H.E. RAYMOND WOLFE
AMBASSADOR/PERMANENT REPRESENTATIVE OF JAMAICA TO THE UNITED NATIONS
ON BEHALF OF THE CARIBBEAN COMMUNITY (CARICOM)
AT THE SPECIAL COMMEMORATIVE SESSION OF THE GENERAL ASSEMBLY
FOR THE 2011 INTERNATIONAL DAY OF
REMEMBRANCE OF THE VICTIMS OF SLAVERY AND THE TRANSATLANTIC SLAVE TRADE
DURING THE 65TH SESSION OF THE UNITED NATIONS GENERAL ASSEMBLY
25th MARCH, 2011
I have the honour to address the Assembly on behalf of the fourteen Member States of the Caribbean Community (CARICOM). We are deeply honoured to once again participate in this solemn commemorative session of the General Assembly to remember the victims of slavery and the transatlantic slave trade.
This year we commemorate this event under the theme: The Transatlantic Slave Trade: The living legacy of 30 million untold stories. The theme begs for poignant reflection on a vast reservoir of voices that were silenced, from a people whose expressions were muted or suppressed over generations under a brutal system of trading in persons from Africa and of African descent.
There are those who say that slavery is an issue that is past, and we don’t need to re-hash a debate on the topic. This idea is one which we do not support since the legacies of that pernicious system lingers on in many parts of the world today – a legacy of hatred, prejudice, and racial discrimination. Such is the legacy that we seek to counter by inculcating new values and attitudes in the children and young people of today’s generation and for future generations to come. The proponents of such a viewpoint would wish to silence the debate on slavery, but we feel that the stories need to be told because the lessons from our past, informs the present, and will most certainly influence the future.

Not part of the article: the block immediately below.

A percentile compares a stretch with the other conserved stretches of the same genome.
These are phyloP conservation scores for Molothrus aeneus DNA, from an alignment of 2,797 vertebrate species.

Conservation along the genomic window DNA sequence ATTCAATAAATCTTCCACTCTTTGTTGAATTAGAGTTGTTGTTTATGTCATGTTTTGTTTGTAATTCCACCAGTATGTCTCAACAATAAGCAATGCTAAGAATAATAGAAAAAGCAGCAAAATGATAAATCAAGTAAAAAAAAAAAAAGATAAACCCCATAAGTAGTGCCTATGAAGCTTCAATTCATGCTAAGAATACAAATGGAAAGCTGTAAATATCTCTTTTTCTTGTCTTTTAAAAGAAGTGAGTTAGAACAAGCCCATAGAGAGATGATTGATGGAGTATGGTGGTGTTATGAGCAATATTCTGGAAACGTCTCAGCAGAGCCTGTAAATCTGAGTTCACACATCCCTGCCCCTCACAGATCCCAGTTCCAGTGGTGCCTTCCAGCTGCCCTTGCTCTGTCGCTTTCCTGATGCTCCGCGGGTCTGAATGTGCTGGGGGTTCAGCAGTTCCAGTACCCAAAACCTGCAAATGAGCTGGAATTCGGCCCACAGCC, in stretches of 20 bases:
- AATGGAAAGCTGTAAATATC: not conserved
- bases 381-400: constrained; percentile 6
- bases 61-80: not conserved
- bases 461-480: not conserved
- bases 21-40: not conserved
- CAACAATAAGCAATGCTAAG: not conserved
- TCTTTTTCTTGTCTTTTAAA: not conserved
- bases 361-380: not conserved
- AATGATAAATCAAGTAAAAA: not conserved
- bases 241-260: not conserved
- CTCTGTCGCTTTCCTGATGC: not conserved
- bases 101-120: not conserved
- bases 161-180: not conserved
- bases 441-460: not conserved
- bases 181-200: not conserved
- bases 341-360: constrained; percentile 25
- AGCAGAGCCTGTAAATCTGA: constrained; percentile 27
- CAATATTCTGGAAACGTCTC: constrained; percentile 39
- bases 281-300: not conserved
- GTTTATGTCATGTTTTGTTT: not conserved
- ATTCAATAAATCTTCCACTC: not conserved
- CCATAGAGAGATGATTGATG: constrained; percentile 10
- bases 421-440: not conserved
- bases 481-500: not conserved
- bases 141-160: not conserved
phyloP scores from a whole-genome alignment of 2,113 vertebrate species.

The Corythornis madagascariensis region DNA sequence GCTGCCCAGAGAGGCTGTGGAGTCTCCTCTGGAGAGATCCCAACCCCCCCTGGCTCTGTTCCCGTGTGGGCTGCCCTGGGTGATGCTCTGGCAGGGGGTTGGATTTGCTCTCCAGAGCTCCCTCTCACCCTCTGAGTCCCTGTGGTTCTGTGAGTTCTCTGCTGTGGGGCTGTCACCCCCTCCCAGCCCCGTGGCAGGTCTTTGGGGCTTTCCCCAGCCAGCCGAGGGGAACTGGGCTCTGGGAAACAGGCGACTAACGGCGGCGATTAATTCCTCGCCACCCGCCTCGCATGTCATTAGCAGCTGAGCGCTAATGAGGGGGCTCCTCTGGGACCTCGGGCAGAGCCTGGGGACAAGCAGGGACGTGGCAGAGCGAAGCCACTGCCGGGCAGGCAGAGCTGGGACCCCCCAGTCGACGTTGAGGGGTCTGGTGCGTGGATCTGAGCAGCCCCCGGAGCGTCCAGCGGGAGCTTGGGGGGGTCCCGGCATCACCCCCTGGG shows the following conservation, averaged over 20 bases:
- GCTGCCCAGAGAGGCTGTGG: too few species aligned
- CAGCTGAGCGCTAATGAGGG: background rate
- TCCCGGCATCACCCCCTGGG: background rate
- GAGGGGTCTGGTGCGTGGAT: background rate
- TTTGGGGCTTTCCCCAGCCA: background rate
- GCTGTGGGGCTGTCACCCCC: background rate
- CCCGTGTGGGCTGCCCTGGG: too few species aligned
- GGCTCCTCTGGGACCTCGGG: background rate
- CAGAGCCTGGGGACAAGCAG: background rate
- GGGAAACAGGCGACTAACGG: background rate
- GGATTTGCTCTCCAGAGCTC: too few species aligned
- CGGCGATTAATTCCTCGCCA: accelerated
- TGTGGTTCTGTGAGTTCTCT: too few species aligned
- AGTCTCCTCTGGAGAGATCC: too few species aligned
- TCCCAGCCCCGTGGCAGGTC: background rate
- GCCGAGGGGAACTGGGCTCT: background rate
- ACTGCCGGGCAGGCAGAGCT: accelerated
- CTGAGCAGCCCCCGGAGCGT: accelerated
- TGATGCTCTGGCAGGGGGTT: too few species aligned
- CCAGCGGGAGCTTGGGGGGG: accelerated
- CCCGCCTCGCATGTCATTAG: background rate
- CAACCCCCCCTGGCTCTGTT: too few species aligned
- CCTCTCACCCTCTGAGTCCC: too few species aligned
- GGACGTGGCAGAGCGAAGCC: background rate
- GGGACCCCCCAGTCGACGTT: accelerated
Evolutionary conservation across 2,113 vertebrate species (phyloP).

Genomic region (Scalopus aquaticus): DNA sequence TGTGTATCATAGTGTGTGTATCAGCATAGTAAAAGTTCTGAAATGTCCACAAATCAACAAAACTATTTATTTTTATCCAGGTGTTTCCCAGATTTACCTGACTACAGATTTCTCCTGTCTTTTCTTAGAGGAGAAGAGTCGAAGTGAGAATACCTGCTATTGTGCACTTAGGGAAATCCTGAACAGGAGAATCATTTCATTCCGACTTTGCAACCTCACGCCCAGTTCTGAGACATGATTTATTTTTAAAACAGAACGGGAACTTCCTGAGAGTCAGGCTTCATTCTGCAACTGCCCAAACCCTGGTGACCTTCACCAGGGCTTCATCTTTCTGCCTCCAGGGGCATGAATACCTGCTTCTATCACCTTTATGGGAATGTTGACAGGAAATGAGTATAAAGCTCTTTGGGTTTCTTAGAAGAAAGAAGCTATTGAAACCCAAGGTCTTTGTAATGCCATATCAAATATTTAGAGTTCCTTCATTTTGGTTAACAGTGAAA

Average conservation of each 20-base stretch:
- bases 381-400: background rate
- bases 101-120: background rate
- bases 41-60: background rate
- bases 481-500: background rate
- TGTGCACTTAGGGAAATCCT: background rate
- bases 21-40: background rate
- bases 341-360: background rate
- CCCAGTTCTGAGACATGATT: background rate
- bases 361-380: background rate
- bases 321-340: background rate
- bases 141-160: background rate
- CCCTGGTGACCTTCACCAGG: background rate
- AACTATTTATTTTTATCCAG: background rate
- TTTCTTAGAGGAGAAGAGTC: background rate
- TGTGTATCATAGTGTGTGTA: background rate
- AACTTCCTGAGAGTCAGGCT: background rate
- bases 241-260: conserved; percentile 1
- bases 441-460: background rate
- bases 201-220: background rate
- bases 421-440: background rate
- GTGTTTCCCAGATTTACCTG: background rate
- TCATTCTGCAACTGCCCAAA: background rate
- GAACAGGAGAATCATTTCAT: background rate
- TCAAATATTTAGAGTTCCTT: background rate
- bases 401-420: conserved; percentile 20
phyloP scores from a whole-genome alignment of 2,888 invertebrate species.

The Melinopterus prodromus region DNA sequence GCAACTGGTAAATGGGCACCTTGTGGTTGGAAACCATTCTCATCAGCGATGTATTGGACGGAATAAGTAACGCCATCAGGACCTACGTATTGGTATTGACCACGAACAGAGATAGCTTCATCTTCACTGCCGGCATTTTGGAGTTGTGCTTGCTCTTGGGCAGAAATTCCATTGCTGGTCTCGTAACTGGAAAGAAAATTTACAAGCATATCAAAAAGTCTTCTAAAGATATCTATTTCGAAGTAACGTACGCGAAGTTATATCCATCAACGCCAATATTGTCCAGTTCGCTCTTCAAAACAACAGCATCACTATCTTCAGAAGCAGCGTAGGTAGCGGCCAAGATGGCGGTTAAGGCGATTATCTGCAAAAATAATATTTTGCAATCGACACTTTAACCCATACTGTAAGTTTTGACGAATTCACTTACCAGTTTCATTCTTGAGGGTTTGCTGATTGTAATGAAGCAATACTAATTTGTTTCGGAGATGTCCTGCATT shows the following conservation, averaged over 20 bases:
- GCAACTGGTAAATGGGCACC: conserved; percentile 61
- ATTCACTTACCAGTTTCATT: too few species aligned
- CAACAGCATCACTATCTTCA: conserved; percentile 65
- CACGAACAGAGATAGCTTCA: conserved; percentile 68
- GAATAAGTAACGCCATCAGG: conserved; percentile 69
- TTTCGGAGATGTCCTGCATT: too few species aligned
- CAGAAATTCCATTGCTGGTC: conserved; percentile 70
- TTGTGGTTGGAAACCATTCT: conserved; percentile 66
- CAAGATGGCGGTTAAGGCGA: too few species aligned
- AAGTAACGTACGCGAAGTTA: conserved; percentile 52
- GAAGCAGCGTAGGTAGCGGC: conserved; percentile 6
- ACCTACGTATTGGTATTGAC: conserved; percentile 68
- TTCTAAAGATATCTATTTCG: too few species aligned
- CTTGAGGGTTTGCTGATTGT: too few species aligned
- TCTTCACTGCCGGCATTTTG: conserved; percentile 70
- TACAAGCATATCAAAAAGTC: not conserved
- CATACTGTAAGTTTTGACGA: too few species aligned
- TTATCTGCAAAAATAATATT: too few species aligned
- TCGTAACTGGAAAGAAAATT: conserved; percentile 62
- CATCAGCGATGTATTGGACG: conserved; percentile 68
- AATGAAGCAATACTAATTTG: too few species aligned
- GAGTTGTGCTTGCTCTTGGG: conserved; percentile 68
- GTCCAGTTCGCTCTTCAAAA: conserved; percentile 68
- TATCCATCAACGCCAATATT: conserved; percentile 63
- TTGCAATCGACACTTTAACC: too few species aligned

This is a time to remember the struggles of our ancestors and the freedom they secured, quite often through blood, sweat and tears. We recognize that it is a freedom that comes with responsibility… a freedom that is never to be taken lightly and is to be protected at all cost.
We are proud of the history of the Caribbean and cherish it dearly. We represent the region from which spawned the first country to shed the vestiges of the system of slavery – and here I refer to Haiti. From a revolution in Haiti emerged the first society to abolish the enslavement of African peoples, and this was a turning point in world history.
Not only do we celebrate independence but we also take time out to celebrate the emancipation of our peoples from the terrible slave trade. Having lost the brutal system of slavery, we attach great importance to our struggle for nationhood, and the subsequent acquisition of emancipation and independence. This in turn granted our respective countries sovereignty and sovereign rights – rights that .
As we commemorate the 2011 International Remembrance of the victims of slavery and the transatlantic slave trade, we pay tribute to our African ancestors. We pay tribute to their strength of character and their resilience. We celebrate the things they've left behind, their customs, their food, their music and their religious beliefs.
All CARICOM countries are former slave societies, which today are proud democracies built on a culture of freedom, bourne out of the struggle for emancipation, liberation, and of self-determination.